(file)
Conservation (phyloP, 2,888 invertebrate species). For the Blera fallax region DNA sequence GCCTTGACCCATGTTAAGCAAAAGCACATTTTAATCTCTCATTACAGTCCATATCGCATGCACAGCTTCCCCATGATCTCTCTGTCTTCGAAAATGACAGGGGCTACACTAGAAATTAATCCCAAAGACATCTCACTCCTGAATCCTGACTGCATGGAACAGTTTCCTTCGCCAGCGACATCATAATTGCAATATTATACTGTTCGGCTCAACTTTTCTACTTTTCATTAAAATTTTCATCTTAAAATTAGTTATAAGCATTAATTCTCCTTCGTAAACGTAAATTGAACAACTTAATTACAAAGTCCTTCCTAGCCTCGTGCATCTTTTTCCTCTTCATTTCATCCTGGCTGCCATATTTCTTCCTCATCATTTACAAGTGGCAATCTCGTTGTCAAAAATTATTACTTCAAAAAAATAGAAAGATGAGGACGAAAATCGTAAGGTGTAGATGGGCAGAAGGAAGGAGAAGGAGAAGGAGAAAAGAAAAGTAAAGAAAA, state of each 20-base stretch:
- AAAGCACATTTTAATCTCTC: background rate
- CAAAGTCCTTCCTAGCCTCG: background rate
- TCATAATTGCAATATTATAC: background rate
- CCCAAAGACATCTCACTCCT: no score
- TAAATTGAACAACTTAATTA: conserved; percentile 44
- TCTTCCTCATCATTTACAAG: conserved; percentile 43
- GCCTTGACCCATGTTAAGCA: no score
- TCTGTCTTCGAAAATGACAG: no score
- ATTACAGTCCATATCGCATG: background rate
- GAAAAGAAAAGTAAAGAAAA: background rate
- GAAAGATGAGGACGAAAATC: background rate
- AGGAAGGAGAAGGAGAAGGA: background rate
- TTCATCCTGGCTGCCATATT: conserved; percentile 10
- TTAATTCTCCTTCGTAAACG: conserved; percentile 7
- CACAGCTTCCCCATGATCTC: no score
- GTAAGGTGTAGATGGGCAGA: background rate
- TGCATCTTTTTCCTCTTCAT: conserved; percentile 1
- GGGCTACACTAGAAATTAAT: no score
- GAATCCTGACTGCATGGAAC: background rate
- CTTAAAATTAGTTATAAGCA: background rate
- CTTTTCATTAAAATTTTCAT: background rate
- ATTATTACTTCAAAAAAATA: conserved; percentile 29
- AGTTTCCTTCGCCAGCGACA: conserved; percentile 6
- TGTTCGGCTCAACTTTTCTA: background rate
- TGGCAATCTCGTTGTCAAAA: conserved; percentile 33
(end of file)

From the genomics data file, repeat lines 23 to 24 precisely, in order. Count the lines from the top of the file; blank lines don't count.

- ATTATTACTTCAAAAAAATA: conserved; percentile 29
- AGTTTCCTTCGCCAGCGACA: conserved; percentile 6